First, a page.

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Directing Dallas Contemporary in a time of great change


The Dallas Design District is home to many incredible art galleries and showrooms that include fine art in their offerings. The District is also home to an art treasure: Dallas Contemporary.

This non-collecting museum charges no admission and presents exhibits from regional, national and international artists while also committing to public education with lectures, programs and events.

Contemporary art often challenges the viewer’s concepts and perceptions of art and life and that is what makes it so enticing. For Peter Doroshenko, executive director, and Justine Ludwig, director of exhibitions and senior curator, the job of finding and exhibiting that art presents its own challenges. Dallas Style & Design spoke with them about curating contemporary art, trends and forecasts, and more.

You have both traveled the world and the nation studying and working in art, so what brought you to Dallas?
PD: The people and the possibilities. The people are friendly and receptive to new things. The possibilities are endless in Dallas.

JL: I moved to Dallas to work for Peter. I have so much respect for his vision. I have found his work at such institutions as INOVA in Milwaukee and S.M.A.K. in Ghent to be deeply inspirational. I was excited about the opportunity to be part of the Dallas Contemporary team. It was an adventure I simply could not pass up.

How are the arts handled differently in Dallas/Fort Worth compared to other locations?
JL: I have been consistently impressed by the high level of visual literacy that seems inherent in so many Dallasites. I have never experienced anything quite like it. People here tend to embrace progressive visions of contemporary art. It is something exciting to be a part of.

Has the job of curating art changed over the years?
PD: Beyond so many posers using the title “curator” and the word being used in strange commercial ways, not much has changed. It is a very exact profession that is all about research and planning.

JL: Yes, it has and it also varies from country to country and institution to institution. In the United States, as public funds for the arts are low, fund-raising has become part of the position. In the past, curating was primarily comprised of collection stewardship and research, but now community building has become an integral part of the job as well. There has also been a shift in common understanding of the term “curator.” We have become accustom to seeing it used outside of the museum context, for example “curated playlists” or “blog content curator.” This has affected the way the position is understood by the general public.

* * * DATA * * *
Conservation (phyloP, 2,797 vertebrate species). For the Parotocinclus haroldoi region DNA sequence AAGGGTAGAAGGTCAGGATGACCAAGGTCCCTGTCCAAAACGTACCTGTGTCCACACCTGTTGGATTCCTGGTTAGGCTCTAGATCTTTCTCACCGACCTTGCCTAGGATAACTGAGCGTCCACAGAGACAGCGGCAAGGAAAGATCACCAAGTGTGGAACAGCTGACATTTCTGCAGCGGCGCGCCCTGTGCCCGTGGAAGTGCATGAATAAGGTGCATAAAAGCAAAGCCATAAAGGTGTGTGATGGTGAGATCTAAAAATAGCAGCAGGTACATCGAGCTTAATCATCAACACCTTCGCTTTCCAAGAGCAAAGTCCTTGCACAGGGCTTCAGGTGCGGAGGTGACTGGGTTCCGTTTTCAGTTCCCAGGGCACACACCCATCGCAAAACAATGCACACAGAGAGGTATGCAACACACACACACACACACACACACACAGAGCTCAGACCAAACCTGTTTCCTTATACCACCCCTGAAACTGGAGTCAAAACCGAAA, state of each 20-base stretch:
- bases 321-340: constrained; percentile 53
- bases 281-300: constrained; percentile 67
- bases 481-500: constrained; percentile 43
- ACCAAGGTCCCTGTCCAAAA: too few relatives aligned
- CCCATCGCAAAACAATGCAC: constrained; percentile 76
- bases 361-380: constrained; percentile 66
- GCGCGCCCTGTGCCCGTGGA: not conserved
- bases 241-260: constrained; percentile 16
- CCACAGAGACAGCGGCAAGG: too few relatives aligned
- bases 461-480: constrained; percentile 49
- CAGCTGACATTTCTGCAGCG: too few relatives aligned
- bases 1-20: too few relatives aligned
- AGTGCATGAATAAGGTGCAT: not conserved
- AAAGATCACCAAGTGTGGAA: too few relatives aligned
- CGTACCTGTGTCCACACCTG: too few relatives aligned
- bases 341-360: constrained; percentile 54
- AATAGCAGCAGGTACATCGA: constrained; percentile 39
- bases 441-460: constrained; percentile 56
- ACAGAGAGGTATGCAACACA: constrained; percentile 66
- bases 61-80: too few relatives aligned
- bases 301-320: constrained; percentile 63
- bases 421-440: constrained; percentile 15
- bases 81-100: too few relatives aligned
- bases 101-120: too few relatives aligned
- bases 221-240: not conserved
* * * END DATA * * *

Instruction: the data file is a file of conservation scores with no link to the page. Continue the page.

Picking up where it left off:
What challenges do you face curating art today?
PD: Fund-raising and trying to develop the financial means for an artist to complete an important exhibition.

JL: Creating simultaneously timely and timeless institutional programming, which embraces global sentiments and new technology.

What is your primary focus for Dallas Contemporary in 2017?

PD: To continue our focus on being an excellence-based institution—exhibiting the best local, national and international artists.

JL: Presenting a challenging range of programming and striving to expand the world view of our visitors.

What new ideas do you see taking place in local and national art today?
JL: Art has to deal with the challenge of contending with our current sociopolitical reality. We currently live in a time of great change and the art being created now reflects this.

What needs to take place to make Dallas/Fort Worth a larger player in the international art market?
PD: Dallas is already one of the most talked about contemporary art cities in the world. New galleries with new artists opening in the city would help the “market.”

JL: Greater support for local artists is important. This could include subsidized artist housing/studio spaces and a commitment from collectors to buy art locally. For Dallas to become a major player in the national and international art scene it is imperative that we make this a place where artists stay and even look to move to. Additionally, DIY and grassroots arts spaces need to be supported by the community and city. Recently, many alternative art spaces have been shut down by the fire department for not having the proper certificate of occupancy, and obtaining the right “CO” is made very difficult. It is important for these spaces to thrive, and we need to find ways to make their existence not only possible, but sustainable.

What would you like to see happen with the arts in Dallas/Fort Worth?
PD: The addition and strengthening of the artist-run spaces that exist in the metroplex.

JL: I would like to see a proliferation of alternative artist spaces and greater support for the local artist community.

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